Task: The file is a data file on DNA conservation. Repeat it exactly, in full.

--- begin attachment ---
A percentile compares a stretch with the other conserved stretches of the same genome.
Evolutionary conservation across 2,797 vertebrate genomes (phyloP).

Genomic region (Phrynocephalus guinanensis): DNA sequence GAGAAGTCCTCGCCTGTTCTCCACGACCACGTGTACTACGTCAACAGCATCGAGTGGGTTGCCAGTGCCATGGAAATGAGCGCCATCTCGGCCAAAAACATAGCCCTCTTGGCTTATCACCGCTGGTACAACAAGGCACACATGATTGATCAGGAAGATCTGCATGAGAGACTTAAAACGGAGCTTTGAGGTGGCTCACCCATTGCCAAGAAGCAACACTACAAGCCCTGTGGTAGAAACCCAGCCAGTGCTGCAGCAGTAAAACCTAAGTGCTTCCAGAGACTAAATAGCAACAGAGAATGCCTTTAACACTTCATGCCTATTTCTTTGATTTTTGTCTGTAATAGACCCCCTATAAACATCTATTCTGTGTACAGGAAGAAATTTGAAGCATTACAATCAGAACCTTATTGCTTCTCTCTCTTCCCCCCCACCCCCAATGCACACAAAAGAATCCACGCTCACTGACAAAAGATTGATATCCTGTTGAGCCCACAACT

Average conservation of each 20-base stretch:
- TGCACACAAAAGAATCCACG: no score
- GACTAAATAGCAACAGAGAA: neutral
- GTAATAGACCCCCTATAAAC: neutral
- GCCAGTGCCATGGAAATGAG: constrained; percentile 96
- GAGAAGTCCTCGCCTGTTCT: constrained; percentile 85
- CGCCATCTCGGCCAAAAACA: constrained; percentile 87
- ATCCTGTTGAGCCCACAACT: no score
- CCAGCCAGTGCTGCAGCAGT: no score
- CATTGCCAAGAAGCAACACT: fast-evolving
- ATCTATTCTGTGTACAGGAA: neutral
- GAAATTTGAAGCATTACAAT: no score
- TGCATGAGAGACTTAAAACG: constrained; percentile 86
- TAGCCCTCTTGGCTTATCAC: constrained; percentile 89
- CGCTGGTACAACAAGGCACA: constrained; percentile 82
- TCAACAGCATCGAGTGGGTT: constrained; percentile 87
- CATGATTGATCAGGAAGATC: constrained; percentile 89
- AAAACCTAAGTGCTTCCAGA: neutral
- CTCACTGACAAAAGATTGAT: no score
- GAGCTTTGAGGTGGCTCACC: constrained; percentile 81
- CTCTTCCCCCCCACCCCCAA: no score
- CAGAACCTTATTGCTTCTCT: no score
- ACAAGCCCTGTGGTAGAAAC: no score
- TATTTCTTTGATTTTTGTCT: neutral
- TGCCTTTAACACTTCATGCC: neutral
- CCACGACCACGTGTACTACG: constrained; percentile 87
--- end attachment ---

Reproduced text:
A percentile compares a stretch with the other conserved stretches of the same genome.
Evolutionary conservation across 2,797 vertebrate genomes (phyloP).

Genomic region (Phrynocephalus guinanensis): DNA sequence GAGAAGTCCTCGCCTGTTCTCCACGACCACGTGTACTACGTCAACAGCATCGAGTGGGTTGCCAGTGCCATGGAAATGAGCGCCATCTCGGCCAAAAACATAGCCCTCTTGGCTTATCACCGCTGGTACAACAAGGCACACATGATTGATCAGGAAGATCTGCATGAGAGACTTAAAACGGAGCTTTGAGGTGGCTCACCCATTGCCAAGAAGCAACACTACAAGCCCTGTGGTAGAAACCCAGCCAGTGCTGCAGCAGTAAAACCTAAGTGCTTCCAGAGACTAAATAGCAACAGAGAATGCCTTTAACACTTCATGCCTATTTCTTTGATTTTTGTCTGTAATAGACCCCCTATAAACATCTATTCTGTGTACAGGAAGAAATTTGAAGCATTACAATCAGAACCTTATTGCTTCTCTCTCTTCCCCCCCACCCCCAATGCACACAAAAGAATCCACGCTCACTGACAAAAGATTGATATCCTGTTGAGCCCACAACT

Average conservation of each 20-base stretch:
- TGCACACAAAAGAATCCACG: no score
- GACTAAATAGCAACAGAGAA: neutral
- GTAATAGACCCCCTATAAAC: neutral
- GCCAGTGCCATGGAAATGAG: constrained; percentile 96
- GAGAAGTCCTCGCCTGTTCT: constrained; percentile 85
- CGCCATCTCGGCCAAAAACA: constrained; percentile 87
- ATCCTGTTGAGCCCACAACT: no score
- CCAGCCAGTGCTGCAGCAGT: no score
- CATTGCCAAGAAGCAACACT: fast-evolving
- ATCTATTCTGTGTACAGGAA: neutral
- GAAATTTGAAGCATTACAAT: no score
- TGCATGAGAGACTTAAAACG: constrained; percentile 86
- TAGCCCTCTTGGCTTATCAC: constrained; percentile 89
- CGCTGGTACAACAAGGCACA: constrained; percentile 82
- TCAACAGCATCGAGTGGGTT: constrained; percentile 87
- CATGATTGATCAGGAAGATC: constrained; percentile 89
- AAAACCTAAGTGCTTCCAGA: neutral
- CTCACTGACAAAAGATTGAT: no score
- GAGCTTTGAGGTGGCTCACC: constrained; percentile 81
- CTCTTCCCCCCCACCCCCAA: no score
- CAGAACCTTATTGCTTCTCT: no score
- ACAAGCCCTGTGGTAGAAAC: no score
- TATTTCTTTGATTTTTGTCT: neutral
- TGCCTTTAACACTTCATGCC: neutral
- CCACGACCACGTGTACTACG: constrained; percentile 87